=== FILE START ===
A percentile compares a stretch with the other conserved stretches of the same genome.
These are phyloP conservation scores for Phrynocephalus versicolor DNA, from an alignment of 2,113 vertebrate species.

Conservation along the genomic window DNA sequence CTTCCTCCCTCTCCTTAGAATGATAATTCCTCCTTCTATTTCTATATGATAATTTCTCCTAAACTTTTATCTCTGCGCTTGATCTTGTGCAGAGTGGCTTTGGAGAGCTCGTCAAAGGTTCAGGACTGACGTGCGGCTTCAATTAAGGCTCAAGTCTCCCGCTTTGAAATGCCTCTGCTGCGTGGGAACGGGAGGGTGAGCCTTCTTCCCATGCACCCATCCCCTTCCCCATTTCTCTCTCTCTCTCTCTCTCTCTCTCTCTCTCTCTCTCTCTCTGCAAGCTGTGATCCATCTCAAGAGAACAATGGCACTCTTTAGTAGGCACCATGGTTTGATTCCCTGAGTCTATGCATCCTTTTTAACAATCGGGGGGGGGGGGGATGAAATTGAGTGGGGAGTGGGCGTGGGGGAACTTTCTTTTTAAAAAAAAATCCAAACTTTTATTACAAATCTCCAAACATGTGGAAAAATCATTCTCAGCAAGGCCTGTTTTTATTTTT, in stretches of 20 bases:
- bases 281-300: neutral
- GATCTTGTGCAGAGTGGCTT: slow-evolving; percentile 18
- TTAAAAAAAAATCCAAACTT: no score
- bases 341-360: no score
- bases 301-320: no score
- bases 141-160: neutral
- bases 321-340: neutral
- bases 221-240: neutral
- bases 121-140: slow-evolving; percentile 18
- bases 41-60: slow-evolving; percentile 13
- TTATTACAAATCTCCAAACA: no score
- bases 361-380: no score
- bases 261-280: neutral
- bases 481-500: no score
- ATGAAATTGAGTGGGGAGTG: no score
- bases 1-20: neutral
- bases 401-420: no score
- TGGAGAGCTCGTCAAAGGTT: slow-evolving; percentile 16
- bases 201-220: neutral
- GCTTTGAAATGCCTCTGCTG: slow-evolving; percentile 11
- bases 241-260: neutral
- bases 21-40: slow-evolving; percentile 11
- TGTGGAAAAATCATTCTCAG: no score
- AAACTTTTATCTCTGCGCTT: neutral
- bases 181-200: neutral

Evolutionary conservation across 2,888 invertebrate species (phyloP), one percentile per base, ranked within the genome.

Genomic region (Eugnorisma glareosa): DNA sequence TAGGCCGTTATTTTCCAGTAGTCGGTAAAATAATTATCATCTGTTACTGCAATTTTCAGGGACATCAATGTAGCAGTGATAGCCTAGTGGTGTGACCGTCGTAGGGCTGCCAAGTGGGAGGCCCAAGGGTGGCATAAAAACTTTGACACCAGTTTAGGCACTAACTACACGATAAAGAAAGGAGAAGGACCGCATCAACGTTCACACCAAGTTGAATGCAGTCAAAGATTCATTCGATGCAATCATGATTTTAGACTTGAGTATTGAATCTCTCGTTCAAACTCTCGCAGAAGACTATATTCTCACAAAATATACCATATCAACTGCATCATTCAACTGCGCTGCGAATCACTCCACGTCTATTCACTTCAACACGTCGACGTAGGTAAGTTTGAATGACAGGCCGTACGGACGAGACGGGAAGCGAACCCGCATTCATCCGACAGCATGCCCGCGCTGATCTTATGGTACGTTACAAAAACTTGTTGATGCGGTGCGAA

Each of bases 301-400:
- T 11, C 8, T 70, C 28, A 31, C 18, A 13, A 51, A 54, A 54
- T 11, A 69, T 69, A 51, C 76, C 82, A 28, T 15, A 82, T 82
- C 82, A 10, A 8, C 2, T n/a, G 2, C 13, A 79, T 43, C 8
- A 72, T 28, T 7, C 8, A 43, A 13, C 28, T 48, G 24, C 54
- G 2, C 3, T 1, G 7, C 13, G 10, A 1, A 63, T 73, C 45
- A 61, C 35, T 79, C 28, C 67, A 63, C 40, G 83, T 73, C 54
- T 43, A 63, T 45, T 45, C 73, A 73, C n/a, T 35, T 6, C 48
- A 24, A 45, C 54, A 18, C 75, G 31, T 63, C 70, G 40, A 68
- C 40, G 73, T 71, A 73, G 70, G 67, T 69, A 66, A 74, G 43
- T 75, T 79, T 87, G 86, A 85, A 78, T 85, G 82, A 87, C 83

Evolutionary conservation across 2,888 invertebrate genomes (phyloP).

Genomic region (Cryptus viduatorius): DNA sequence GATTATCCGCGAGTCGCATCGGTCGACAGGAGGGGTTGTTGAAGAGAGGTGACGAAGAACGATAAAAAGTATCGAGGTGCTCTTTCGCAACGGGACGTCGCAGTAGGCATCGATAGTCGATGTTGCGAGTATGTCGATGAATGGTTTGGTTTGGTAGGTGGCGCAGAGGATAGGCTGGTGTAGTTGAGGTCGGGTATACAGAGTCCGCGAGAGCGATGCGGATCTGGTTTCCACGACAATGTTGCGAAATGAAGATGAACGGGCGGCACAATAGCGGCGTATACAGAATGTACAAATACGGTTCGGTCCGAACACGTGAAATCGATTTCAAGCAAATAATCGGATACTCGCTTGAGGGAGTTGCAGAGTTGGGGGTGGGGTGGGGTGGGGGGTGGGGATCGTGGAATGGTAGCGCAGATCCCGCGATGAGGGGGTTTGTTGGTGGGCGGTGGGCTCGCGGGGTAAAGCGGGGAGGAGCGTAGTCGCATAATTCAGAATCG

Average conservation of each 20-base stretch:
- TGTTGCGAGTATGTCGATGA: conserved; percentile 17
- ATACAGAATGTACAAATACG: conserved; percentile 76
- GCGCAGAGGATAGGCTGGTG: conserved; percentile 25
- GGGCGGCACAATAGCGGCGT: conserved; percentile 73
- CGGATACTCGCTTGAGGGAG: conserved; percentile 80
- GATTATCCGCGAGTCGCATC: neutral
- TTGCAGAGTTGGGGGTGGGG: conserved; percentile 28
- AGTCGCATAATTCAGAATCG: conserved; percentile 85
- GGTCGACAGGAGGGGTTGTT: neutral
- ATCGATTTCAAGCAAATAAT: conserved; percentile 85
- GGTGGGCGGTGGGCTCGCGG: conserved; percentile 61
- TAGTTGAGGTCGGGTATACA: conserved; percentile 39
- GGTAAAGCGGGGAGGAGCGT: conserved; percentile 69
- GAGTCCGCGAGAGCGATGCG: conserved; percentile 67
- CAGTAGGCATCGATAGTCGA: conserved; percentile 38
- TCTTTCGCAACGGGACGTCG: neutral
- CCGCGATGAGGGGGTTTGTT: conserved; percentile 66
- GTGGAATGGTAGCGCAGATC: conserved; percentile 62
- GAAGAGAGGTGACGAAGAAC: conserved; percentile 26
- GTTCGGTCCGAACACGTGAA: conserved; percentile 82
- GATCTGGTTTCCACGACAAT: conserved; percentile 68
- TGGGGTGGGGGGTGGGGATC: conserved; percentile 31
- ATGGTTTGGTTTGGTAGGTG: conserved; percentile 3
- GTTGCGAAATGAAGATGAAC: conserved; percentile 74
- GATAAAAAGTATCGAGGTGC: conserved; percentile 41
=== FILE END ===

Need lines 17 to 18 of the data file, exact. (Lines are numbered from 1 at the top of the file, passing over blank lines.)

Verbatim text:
- bases 481-500: no score
- ATGAAATTGAGTGGGGAGTG: no score